Sunnyvale TX Pool Leak Detection & Repair
Colin Irons Diving and Pool Service has been helping residential and commercial customers in the city of Sunnyvale for over 20 years. If you suspect your pool has a leak, call Colin Irons to setup a pool leak detection appointment where they will properly identify the location(s) and repair your pool leak.
Sunnyvale, TX sits in the North Texas region that experiences extremely dry summers where your ground can begin to shrink and cause pipes to crack. Unfortunately, pipes cracking is a fairly common issue for swimming pools and if you find yourself to be one of the unlucky ones, Colin Irons will come to your rescue.
Other common areas that could be causing your pool in Sunnyvale to be leaking could be:
- Leaks in the pool equipment. Common areas would be the piping, filters, heater and pumps.
- Check the fittings in the pool for tears or separations.
- Also check lights, skimmers, returns, pool steps and corners for any obvious issues.
You can also determine if your pool is definitely leaking versus typical evaporation.
- Look for standing water in the lower areas around your pool.
- Walk around your pool and check for soft soil that is not typical.
- Mark your water level with a piece of tape and in 24 hours check to see if it has lost more than 1/4″. If less, it’s typical evaporation. If more, then you could definitely have a leak.
If you’ve determined your pool is leaking, call the professionals at Colin Irons. Your Sunnyvale pool leak specialists.
Serving the 75182 zip codes
Sunnyvale is a rural, sparsely populated town in Dallas County, Texas, United States. It is the easternmost city completely within Dallas County. The population was 5,130 at the 2010 census.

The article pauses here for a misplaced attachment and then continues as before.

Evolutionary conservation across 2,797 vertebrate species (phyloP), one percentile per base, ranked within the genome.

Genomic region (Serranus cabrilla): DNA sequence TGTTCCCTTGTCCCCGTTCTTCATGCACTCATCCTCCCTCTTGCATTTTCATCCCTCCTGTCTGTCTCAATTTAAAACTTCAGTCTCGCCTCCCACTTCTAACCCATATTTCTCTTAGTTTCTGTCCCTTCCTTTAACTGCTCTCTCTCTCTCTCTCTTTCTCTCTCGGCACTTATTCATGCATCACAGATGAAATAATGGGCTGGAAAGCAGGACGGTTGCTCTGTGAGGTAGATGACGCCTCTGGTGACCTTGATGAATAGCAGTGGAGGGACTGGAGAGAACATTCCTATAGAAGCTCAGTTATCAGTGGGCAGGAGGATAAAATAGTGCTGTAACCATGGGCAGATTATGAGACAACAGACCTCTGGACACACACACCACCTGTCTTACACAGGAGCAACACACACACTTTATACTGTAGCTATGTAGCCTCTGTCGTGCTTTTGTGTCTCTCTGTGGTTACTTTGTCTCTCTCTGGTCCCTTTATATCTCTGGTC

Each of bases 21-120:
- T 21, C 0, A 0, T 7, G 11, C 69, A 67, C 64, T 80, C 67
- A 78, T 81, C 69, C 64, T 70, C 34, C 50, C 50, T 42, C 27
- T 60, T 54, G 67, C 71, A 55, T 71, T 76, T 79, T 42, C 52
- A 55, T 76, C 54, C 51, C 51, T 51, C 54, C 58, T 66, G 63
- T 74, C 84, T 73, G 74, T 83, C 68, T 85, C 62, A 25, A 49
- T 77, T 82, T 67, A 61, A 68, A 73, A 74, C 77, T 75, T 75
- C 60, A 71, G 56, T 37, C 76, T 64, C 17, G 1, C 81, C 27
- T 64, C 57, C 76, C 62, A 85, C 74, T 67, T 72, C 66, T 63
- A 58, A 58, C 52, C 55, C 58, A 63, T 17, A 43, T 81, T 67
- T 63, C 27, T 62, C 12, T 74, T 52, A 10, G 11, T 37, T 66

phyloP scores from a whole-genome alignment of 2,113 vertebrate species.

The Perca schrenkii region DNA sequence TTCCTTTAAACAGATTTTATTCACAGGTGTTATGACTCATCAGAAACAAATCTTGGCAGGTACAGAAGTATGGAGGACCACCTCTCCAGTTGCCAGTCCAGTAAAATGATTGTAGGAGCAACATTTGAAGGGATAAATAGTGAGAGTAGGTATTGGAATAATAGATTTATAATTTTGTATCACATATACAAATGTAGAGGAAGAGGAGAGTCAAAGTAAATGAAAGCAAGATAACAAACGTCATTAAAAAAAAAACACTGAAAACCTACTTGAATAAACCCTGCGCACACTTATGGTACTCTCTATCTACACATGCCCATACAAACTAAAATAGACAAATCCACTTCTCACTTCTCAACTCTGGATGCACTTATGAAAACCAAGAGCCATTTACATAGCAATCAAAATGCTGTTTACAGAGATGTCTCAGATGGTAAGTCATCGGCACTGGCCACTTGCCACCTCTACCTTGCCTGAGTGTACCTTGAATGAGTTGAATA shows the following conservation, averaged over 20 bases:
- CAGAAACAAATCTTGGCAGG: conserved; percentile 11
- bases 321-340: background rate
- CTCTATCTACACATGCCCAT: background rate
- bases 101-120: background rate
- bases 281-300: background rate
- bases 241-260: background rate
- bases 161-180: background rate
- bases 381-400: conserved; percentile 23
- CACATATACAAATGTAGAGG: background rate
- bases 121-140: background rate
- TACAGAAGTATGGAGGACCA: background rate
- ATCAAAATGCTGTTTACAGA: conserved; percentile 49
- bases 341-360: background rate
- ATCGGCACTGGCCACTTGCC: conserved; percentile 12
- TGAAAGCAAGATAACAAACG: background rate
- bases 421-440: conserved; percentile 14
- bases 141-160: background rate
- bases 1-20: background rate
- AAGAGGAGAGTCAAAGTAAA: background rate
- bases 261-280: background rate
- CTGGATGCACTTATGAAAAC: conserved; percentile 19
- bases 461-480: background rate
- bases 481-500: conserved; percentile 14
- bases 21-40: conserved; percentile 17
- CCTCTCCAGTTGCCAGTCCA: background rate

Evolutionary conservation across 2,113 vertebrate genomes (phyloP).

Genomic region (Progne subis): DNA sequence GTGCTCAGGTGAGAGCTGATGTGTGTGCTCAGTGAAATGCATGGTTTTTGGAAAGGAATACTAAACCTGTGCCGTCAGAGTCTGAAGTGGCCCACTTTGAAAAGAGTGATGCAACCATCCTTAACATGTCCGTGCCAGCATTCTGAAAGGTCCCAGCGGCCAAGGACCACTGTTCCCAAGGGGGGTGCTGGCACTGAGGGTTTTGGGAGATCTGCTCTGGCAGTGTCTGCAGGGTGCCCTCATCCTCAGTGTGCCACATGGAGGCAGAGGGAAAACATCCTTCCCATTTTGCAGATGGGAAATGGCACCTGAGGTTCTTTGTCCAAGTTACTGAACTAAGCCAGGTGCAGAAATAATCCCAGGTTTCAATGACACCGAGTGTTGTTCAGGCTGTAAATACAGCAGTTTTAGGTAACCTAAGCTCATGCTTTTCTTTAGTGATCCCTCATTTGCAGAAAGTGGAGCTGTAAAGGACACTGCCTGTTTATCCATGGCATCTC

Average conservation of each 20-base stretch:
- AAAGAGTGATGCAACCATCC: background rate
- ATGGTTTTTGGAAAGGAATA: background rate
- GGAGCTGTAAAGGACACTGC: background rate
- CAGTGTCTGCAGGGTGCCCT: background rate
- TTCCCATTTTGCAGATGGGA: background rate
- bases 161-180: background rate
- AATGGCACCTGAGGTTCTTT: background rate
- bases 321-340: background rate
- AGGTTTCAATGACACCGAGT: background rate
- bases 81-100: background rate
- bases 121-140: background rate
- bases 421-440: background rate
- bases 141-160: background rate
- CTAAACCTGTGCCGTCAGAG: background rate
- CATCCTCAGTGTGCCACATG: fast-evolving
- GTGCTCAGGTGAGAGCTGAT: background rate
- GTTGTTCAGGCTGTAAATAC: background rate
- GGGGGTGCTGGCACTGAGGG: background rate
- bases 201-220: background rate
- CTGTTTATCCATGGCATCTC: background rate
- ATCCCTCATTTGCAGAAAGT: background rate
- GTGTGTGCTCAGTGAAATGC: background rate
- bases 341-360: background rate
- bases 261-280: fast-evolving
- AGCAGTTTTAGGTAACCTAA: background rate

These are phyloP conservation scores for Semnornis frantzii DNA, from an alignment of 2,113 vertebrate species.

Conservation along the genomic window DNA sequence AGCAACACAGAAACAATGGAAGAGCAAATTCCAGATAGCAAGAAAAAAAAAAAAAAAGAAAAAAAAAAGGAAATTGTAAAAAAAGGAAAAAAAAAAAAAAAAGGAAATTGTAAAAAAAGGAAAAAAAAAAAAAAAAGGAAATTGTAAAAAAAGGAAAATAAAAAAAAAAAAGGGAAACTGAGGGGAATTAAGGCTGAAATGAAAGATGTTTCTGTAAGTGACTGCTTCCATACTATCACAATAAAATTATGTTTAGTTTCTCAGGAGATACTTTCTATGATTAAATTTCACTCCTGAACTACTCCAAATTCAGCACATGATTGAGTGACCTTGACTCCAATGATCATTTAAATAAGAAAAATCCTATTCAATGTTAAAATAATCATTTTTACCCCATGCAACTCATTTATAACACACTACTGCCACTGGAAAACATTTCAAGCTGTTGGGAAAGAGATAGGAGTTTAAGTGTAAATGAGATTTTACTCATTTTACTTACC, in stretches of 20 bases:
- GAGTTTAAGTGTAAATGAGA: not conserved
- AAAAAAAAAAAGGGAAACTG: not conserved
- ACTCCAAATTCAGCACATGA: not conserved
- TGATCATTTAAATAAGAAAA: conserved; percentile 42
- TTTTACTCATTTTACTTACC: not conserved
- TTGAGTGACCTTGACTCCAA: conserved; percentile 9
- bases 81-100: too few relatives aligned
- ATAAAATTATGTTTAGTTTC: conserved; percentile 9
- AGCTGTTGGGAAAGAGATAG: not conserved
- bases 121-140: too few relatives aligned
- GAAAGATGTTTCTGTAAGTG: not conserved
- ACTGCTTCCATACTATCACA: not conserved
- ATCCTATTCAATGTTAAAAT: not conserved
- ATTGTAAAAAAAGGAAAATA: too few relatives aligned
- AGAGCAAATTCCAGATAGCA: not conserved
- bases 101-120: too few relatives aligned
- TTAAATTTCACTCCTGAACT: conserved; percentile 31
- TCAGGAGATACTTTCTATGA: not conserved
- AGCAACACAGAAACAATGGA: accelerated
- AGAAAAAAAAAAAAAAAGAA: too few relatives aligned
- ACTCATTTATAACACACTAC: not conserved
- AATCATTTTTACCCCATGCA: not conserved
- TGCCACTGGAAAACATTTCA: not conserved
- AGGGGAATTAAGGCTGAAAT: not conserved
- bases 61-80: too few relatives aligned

The town now called Sunnyvale was inhabited by various Native American tribes in the years before the European conquest of the Americas. It became under the rule of Spain in the 18th century, very close to the boundary of Spanish and French territory (although this boundary was carried upward a bit in 1819; see Adams-Onís Treaty.) During this time, the area was relatively underdeveloped. However, some settlers migrated to Texas and would eventually settle in Sunnyvale. In 1821, the town became a possession of Mexico when Mexico received its independence from Spain. After the Texas Revolution, the area once again changed hands, under the Republic of Texas. This is when the town started to develop. During this time, settlers migrated to present-day Sunnyvale, naming the hamlet they founded Long Creek.1. In 1845 Texas became a United States state. More settlers migrated to the area. In the 1860s, the town was briefly part of the Confederate States of America. As more people arrived, eventually three new towns sprang up in the area: New Hope, Tripp, and Hatterville. New Hope was the most prosperous of these. It had many shops and stores, a fair called Gala Days, and a newspaper, the New Hope News. It was neighboring Mesquite’s biggest rival. This all ended in 1921, when a storm blew the town away 2. Many buildings were damaged and the prosperous days were over. From this year on to the 1950s, the four towns had no new developments, remaining stagnant. In the year 1953, the hamlets of Hatterville, New Hope, Long Creek, and Tripp merged under the name Sunnyvale. The name was chosen in a contest from a local school. Today, there are many reminders of Sunnyvale’s rich history, like the old New Hope School; the Tripp First Baptist Church, built in 1882; and many antique houses. The Long Creek Cemetery in southern Sunnyvale is over 150 years old, and the first recorded burial there is that of Leona Crownover Caldwell, dated October 2, 1855. There are also veterans from most major American wars, including the War of 1812, the Civil War (both Union and Confederate veterans), the World Wars, and others. Some of the oldest burials in the cemetery include James Truss and Priscilla Dulaney Truss, both born in 1799. In March 2012, Sunnyvale, Texas was named the whitest town in North Texas by D Magazine, and the power of that article was something that is still brought up today. The reason that Sunnyvale was named the whitest town in North Texas was based on an initial, U.S. District Judge Jerry Buchmeyern study that deducted that out of 2,228 residents in Sunnyvale, TX, that only 16 of them were African American. On December 26, 2015 the town was struck by an EF-4 tornado causing extensive damage to the Plantation RV park, the tornado then grew and moved northeast into Garland and Rowlett killing 12 people and injuring dozens.